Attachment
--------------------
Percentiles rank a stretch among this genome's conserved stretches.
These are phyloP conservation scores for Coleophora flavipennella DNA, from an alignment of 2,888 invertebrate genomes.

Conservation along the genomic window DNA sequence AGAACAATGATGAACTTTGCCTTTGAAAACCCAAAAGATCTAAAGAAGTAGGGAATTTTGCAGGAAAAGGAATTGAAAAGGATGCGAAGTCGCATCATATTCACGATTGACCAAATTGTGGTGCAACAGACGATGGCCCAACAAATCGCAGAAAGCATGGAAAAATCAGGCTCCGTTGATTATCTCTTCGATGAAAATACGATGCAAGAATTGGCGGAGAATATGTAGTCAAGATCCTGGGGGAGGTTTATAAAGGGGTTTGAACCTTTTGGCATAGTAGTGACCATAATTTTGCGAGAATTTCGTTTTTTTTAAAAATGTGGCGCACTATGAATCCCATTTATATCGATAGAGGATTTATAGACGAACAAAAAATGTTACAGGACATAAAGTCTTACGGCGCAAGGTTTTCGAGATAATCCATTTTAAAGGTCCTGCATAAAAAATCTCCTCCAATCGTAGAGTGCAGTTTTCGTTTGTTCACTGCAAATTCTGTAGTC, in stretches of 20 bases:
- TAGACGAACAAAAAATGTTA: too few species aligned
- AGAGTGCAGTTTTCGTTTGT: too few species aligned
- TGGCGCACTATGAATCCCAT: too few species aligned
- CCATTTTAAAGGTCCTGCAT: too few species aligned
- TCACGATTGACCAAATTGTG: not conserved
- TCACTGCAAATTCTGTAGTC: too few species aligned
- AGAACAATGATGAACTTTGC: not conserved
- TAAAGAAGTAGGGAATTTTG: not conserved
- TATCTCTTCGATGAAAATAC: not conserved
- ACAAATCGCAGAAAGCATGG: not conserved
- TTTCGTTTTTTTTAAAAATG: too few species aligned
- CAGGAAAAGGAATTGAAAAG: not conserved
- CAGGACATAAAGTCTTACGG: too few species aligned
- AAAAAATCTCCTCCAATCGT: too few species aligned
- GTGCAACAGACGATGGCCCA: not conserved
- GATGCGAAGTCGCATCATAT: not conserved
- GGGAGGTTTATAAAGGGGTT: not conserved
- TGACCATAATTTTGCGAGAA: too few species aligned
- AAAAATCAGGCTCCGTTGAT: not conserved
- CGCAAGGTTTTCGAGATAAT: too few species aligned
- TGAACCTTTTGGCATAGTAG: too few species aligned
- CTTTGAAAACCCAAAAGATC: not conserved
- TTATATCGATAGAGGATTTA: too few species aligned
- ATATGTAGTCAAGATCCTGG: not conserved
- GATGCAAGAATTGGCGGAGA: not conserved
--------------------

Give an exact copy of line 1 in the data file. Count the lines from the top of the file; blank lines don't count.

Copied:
Percentiles rank a stretch among this genome's conserved stretches.